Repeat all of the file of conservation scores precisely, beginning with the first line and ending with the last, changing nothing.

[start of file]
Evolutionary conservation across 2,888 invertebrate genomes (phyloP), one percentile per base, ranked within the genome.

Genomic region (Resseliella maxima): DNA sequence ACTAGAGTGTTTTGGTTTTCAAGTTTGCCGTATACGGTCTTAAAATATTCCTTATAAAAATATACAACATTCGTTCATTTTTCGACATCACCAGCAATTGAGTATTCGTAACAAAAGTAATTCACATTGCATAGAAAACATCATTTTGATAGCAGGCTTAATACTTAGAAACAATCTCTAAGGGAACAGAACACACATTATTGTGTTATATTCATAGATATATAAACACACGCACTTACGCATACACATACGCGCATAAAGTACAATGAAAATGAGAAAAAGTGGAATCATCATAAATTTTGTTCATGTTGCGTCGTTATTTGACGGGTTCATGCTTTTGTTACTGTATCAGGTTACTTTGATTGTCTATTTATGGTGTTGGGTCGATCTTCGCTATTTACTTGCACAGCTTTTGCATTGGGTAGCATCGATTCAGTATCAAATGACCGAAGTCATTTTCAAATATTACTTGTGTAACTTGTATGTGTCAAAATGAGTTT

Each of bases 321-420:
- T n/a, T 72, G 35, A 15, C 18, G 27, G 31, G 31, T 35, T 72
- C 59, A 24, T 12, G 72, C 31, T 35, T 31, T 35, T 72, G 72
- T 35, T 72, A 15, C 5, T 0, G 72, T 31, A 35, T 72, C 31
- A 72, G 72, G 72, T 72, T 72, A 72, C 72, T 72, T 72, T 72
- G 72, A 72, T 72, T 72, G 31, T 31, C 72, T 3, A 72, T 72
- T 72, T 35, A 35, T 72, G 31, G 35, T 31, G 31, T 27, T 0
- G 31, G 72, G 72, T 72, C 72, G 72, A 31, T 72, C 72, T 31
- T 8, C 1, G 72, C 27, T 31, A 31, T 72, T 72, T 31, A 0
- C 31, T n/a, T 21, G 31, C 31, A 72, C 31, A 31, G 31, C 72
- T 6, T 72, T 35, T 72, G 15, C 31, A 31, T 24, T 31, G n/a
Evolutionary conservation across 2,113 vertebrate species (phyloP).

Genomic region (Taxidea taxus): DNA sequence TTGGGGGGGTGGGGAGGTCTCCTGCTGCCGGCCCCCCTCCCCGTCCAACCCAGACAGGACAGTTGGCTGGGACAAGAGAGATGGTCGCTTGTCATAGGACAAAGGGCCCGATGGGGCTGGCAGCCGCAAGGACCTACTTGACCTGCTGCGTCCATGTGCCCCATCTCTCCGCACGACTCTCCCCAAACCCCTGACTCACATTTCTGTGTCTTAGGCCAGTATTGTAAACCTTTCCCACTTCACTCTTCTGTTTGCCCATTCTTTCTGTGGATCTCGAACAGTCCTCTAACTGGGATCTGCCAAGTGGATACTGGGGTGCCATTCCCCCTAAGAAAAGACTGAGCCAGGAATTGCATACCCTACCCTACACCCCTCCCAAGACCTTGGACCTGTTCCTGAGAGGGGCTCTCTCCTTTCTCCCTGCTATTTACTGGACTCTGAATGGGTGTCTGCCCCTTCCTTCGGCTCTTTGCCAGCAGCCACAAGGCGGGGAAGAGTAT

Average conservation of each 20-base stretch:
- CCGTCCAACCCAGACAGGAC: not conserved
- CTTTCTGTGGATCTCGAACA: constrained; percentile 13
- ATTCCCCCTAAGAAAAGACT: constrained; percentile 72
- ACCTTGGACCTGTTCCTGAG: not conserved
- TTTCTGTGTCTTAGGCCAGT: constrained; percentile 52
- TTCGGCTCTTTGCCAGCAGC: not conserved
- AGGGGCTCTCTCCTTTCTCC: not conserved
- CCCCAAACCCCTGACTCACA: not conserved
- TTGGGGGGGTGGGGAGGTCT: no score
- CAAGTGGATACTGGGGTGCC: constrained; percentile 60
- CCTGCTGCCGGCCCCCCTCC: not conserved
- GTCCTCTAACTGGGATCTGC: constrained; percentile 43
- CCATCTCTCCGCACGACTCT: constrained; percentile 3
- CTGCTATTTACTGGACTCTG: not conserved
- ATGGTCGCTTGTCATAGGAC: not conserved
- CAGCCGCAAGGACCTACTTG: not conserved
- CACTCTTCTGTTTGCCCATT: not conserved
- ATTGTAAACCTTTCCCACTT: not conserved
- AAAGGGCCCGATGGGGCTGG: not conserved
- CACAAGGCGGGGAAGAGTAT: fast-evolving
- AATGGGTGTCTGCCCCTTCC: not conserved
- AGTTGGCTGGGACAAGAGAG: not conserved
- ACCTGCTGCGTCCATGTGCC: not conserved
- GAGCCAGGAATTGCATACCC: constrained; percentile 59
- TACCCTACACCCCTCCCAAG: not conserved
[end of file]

Evolutionary conservation across 2,888 invertebrate genomes (phyloP), one percentile per base, ranked within the genome.

Genomic region (Resseliella maxima): DNA sequence ACTAGAGTGTTTTGGTTTTCAAGTTTGCCGTATACGGTCTTAAAATATTCCTTATAAAAATATACAACATTCGTTCATTTTTCGACATCACCAGCAATTGAGTATTCGTAACAAAAGTAATTCACATTGCATAGAAAACATCATTTTGATAGCAGGCTTAATACTTAGAAACAATCTCTAAGGGAACAGAACACACATTATTGTGTTATATTCATAGATATATAAACACACGCACTTACGCATACACATACGCGCATAAAGTACAATGAAAATGAGAAAAAGTGGAATCATCATAAATTTTGTTCATGTTGCGTCGTTATTTGACGGGTTCATGCTTTTGTTACTGTATCAGGTTACTTTGATTGTCTATTTATGGTGTTGGGTCGATCTTCGCTATTTACTTGCACAGCTTTTGCATTGGGTAGCATCGATTCAGTATCAAATGACCGAAGTCATTTTCAAATATTACTTGTGTAACTTGTATGTGTCAAAATGAGTTT

Each of bases 321-420:
- T n/a, T 72, G 35, A 15, C 18, G 27, G 31, G 31, T 35, T 72
- C 59, A 24, T 12, G 72, C 31, T 35, T 31, T 35, T 72, G 72
- T 35, T 72, A 15, C 5, T 0, G 72, T 31, A 35, T 72, C 31
- A 72, G 72, G 72, T 72, T 72, A 72, C 72, T 72, T 72, T 72
- G 72, A 72, T 72, T 72, G 31, T 31, C 72, T 3, A 72, T 72
- T 72, T 35, A 35, T 72, G 31, G 35, T 31, G 31, T 27, T 0
- G 31, G 72, G 72, T 72, C 72, G 72, A 31, T 72, C 72, T 31
- T 8, C 1, G 72, C 27, T 31, A 31, T 72, T 72, T 31, A 0
- C 31, T n/a, T 21, G 31, C 31, A 72, C 31, A 31, G 31, C 72
- T 6, T 72, T 35, T 72, G 15, C 31, A 31, T 24, T 31, G n/a
Evolutionary conservation across 2,113 vertebrate species (phyloP).

Genomic region (Taxidea taxus): DNA sequence TTGGGGGGGTGGGGAGGTCTCCTGCTGCCGGCCCCCCTCCCCGTCCAACCCAGACAGGACAGTTGGCTGGGACAAGAGAGATGGTCGCTTGTCATAGGACAAAGGGCCCGATGGGGCTGGCAGCCGCAAGGACCTACTTGACCTGCTGCGTCCATGTGCCCCATCTCTCCGCACGACTCTCCCCAAACCCCTGACTCACATTTCTGTGTCTTAGGCCAGTATTGTAAACCTTTCCCACTTCACTCTTCTGTTTGCCCATTCTTTCTGTGGATCTCGAACAGTCCTCTAACTGGGATCTGCCAAGTGGATACTGGGGTGCCATTCCCCCTAAGAAAAGACTGAGCCAGGAATTGCATACCCTACCCTACACCCCTCCCAAGACCTTGGACCTGTTCCTGAGAGGGGCTCTCTCCTTTCTCCCTGCTATTTACTGGACTCTGAATGGGTGTCTGCCCCTTCCTTCGGCTCTTTGCCAGCAGCCACAAGGCGGGGAAGAGTAT

Average conservation of each 20-base stretch:
- CCGTCCAACCCAGACAGGAC: not conserved
- CTTTCTGTGGATCTCGAACA: constrained; percentile 13
- ATTCCCCCTAAGAAAAGACT: constrained; percentile 72
- ACCTTGGACCTGTTCCTGAG: not conserved
- TTTCTGTGTCTTAGGCCAGT: constrained; percentile 52
- TTCGGCTCTTTGCCAGCAGC: not conserved
- AGGGGCTCTCTCCTTTCTCC: not conserved
- CCCCAAACCCCTGACTCACA: not conserved
- TTGGGGGGGTGGGGAGGTCT: no score
- CAAGTGGATACTGGGGTGCC: constrained; percentile 60
- CCTGCTGCCGGCCCCCCTCC: not conserved
- GTCCTCTAACTGGGATCTGC: constrained; percentile 43
- CCATCTCTCCGCACGACTCT: constrained; percentile 3
- CTGCTATTTACTGGACTCTG: not conserved
- ATGGTCGCTTGTCATAGGAC: not conserved
- CAGCCGCAAGGACCTACTTG: not conserved
- CACTCTTCTGTTTGCCCATT: not conserved
- ATTGTAAACCTTTCCCACTT: not conserved
- AAAGGGCCCGATGGGGCTGG: not conserved
- CACAAGGCGGGGAAGAGTAT: fast-evolving
- AATGGGTGTCTGCCCCTTCC: not conserved
- AGTTGGCTGGGACAAGAGAG: not conserved
- ACCTGCTGCGTCCATGTGCC: not conserved
- GAGCCAGGAATTGCATACCC: constrained; percentile 59
- TACCCTACACCCCTCCCAAG: not conserved